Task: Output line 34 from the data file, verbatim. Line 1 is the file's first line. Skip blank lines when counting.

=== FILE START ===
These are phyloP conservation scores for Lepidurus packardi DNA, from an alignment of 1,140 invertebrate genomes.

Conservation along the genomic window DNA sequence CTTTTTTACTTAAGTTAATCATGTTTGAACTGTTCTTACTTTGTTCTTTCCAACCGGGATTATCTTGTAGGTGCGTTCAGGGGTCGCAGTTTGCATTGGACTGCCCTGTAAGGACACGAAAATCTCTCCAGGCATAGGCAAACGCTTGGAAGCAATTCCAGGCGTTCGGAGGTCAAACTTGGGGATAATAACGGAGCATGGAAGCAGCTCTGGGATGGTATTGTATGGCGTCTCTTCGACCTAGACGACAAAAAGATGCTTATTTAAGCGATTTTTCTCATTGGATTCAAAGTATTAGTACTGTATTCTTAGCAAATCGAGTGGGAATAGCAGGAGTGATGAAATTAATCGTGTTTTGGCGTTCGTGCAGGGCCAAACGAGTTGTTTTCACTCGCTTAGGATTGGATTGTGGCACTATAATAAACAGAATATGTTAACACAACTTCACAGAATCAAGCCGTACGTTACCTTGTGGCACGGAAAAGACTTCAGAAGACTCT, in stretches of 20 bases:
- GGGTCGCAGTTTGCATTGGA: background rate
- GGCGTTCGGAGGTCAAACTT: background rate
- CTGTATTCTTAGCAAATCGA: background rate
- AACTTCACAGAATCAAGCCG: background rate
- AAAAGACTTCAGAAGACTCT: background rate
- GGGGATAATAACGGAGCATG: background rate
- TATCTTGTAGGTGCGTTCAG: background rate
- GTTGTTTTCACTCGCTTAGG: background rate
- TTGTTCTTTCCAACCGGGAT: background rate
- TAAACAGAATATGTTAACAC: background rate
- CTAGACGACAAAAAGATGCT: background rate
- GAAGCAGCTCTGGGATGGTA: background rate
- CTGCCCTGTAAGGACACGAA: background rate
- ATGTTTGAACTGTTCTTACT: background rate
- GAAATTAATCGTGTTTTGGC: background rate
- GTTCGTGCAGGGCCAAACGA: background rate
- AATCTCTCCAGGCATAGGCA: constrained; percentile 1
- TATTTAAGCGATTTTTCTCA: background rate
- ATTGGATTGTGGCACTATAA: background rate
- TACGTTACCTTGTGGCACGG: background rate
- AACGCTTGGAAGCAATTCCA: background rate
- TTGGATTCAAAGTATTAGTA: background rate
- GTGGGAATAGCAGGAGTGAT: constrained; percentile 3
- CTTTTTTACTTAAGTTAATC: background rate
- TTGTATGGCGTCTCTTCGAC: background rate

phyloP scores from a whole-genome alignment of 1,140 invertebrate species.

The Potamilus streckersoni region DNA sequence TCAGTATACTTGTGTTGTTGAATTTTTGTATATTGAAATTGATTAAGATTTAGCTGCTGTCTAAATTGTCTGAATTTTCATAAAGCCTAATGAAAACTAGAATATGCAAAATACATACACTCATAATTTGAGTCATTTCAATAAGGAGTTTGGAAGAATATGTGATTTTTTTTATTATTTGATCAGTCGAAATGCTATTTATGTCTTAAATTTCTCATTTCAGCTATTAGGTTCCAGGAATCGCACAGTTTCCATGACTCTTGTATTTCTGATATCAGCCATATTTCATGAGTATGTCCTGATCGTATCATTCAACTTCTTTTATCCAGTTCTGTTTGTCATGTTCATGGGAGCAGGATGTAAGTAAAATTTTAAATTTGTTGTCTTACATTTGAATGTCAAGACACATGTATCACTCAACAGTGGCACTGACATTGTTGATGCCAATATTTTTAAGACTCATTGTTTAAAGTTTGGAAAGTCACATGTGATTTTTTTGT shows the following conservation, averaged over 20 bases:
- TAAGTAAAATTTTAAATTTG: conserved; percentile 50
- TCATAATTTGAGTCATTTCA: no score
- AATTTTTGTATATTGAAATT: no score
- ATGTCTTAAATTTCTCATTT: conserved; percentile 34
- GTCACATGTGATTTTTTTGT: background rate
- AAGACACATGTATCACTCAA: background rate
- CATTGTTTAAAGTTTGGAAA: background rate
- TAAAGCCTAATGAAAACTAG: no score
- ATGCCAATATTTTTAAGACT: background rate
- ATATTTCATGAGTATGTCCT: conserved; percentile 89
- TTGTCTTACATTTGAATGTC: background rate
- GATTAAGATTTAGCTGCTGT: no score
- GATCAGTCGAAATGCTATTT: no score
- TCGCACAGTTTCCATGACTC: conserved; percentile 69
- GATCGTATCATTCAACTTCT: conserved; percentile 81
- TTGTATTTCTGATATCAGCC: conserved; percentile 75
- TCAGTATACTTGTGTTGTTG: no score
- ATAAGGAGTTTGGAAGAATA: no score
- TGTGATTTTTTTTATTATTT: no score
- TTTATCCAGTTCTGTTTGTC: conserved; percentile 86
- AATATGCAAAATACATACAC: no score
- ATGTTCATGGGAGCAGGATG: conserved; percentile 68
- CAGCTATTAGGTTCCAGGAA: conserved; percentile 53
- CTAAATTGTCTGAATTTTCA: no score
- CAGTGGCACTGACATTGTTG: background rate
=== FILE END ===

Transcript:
- GTCACATGTGATTTTTTTGT: background rate